In order to insure that the tubing or other element to be joined to the sheet is located on the sheet in its proper location, and that the sheet is confined by a uniform pressure over substantially its entire surface, a jig 14 is provided as best seen in FIGS. 3 to 6 inclusive. This jig comprises a plate 17 which is also preferably a cast aluminum tooling plate as described above, and may have a thickness, for example, of one inch. Secured to the plate 17 by means of bolts 18 is a block 19 of a nonmetallic material which has relatively poor heat conductivity but sufficient mechanical strength to retain its physical integrity without distortion at soldering, brazing or polymerizing temperatures. By way of example, the block 19 may be made from asbestos fiber and an inorganic binder such as is available from Johns- Manville Corporation under the registered trademark MARANITE. This material has a density of 65 pounds per cubic foot and by way of example the block 19 may have a thickness of 1 inch.

The underside of the block 19 is provided with the grooveor grooves 20. In the particular embodiment shown, the groove is sinuous or S-shaped such that a previously bent piece of tubing may lie in the groove 20. The width of the groove 20 is such as to accommodate comfortably the tubing 15 and its depth is greater than the diameter of the tubing 15. Within the groove 20 means are provided to urge the tubing against the sheet when the jig is laid on the sheet and .these means may be a strip 21 of a resilient material which will maintain its resilience at the temperatures encountered as, for example, a silicone rubber com-.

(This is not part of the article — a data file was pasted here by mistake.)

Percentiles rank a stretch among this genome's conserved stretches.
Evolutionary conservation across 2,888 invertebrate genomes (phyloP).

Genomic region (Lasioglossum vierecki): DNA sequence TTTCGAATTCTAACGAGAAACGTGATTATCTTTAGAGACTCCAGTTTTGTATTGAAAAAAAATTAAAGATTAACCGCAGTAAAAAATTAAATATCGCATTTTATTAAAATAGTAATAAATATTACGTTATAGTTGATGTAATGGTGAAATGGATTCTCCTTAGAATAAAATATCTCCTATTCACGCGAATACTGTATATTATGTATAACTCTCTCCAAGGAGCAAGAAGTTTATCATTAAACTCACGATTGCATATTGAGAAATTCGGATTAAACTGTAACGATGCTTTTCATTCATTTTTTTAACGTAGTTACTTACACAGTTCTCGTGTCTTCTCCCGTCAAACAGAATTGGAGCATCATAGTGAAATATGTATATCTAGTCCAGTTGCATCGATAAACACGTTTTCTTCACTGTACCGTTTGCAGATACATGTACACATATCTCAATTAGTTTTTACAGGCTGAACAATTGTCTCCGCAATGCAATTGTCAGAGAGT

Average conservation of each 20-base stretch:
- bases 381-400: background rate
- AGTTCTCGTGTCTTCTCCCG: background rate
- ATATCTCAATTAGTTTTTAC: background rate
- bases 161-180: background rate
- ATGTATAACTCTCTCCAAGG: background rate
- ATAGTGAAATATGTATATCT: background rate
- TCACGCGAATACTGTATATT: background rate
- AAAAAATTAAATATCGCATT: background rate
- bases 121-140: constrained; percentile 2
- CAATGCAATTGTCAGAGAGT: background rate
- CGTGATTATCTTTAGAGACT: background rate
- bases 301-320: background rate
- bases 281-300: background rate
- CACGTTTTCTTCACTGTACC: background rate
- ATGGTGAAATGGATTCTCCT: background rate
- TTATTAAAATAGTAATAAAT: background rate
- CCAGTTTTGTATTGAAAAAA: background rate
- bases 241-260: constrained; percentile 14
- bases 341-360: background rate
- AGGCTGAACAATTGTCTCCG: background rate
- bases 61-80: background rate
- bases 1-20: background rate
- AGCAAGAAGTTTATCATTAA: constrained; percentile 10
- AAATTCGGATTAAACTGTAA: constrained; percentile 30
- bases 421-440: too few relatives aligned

the groove 20. Instead of the strip 21, stainless steel spring members may be used. The springs will of course be made of an appropriate alloy which will retain its spring properties at the operating temperatures of the process. They perform the same function as the resilient strip 21. I

The tubing 15 is accurately located and held in the jig by means of pressure pins 60. The pins slide in holes in blocks 63 secured to the plate 17 and may be actuated in any desired manner as, for example, by air cylinders, to advance the pins 60 into contact with the tubing, and when air pressure is released the springs 61 will serve to retract the pins 60 out of the way. Preferably the pins engage the tubing centrally of the convex loops as shown in FIG. 3.